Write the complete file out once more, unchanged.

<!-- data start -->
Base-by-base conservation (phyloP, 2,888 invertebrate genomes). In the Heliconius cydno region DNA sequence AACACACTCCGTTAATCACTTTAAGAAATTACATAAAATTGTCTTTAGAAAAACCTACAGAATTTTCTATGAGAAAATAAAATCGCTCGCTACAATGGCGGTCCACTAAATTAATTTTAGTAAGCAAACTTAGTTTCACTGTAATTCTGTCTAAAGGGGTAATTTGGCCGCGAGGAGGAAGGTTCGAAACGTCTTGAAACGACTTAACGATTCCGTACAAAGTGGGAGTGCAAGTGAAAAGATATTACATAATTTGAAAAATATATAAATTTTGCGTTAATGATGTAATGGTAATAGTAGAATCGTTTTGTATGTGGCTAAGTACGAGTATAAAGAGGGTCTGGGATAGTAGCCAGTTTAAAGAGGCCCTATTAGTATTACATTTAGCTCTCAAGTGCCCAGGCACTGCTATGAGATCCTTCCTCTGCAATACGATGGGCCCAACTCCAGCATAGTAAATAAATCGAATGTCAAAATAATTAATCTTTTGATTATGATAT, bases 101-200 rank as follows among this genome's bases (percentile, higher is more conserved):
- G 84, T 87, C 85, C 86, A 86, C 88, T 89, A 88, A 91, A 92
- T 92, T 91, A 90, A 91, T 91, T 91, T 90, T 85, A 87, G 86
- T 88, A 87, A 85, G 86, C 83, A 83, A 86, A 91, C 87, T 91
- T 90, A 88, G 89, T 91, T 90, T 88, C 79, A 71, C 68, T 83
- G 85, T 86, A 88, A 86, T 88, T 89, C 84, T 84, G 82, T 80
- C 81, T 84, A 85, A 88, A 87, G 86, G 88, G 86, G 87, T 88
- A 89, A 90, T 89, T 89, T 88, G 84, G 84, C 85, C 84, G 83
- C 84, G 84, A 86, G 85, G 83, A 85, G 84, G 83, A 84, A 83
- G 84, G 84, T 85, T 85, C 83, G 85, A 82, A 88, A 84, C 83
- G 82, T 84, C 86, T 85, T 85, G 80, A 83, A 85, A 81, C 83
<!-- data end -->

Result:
Base-by-base conservation (phyloP, 2,888 invertebrate genomes). In the Heliconius cydno region DNA sequence AACACACTCCGTTAATCACTTTAAGAAATTACATAAAATTGTCTTTAGAAAAACCTACAGAATTTTCTATGAGAAAATAAAATCGCTCGCTACAATGGCGGTCCACTAAATTAATTTTAGTAAGCAAACTTAGTTTCACTGTAATTCTGTCTAAAGGGGTAATTTGGCCGCGAGGAGGAAGGTTCGAAACGTCTTGAAACGACTTAACGATTCCGTACAAAGTGGGAGTGCAAGTGAAAAGATATTACATAATTTGAAAAATATATAAATTTTGCGTTAATGATGTAATGGTAATAGTAGAATCGTTTTGTATGTGGCTAAGTACGAGTATAAAGAGGGTCTGGGATAGTAGCCAGTTTAAAGAGGCCCTATTAGTATTACATTTAGCTCTCAAGTGCCCAGGCACTGCTATGAGATCCTTCCTCTGCAATACGATGGGCCCAACTCCAGCATAGTAAATAAATCGAATGTCAAAATAATTAATCTTTTGATTATGATAT, bases 101-200 rank as follows among this genome's bases (percentile, higher is more conserved):
- G 84, T 87, C 85, C 86, A 86, C 88, T 89, A 88, A 91, A 92
- T 92, T 91, A 90, A 91, T 91, T 91, T 90, T 85, A 87, G 86
- T 88, A 87, A 85, G 86, C 83, A 83, A 86, A 91, C 87, T 91
- T 90, A 88, G 89, T 91, T 90, T 88, C 79, A 71, C 68, T 83
- G 85, T 86, A 88, A 86, T 88, T 89, C 84, T 84, G 82, T 80
- C 81, T 84, A 85, A 88, A 87, G 86, G 88, G 86, G 87, T 88
- A 89, A 90, T 89, T 89, T 88, G 84, G 84, C 85, C 84, G 83
- C 84, G 84, A 86, G 85, G 83, A 85, G 84, G 83, A 84, A 83
- G 84, G 84, T 85, T 85, C 83, G 85, A 82, A 88, A 84, C 83
- G 82, T 84, C 86, T 85, T 85, G 80, A 83, A 85, A 81, C 83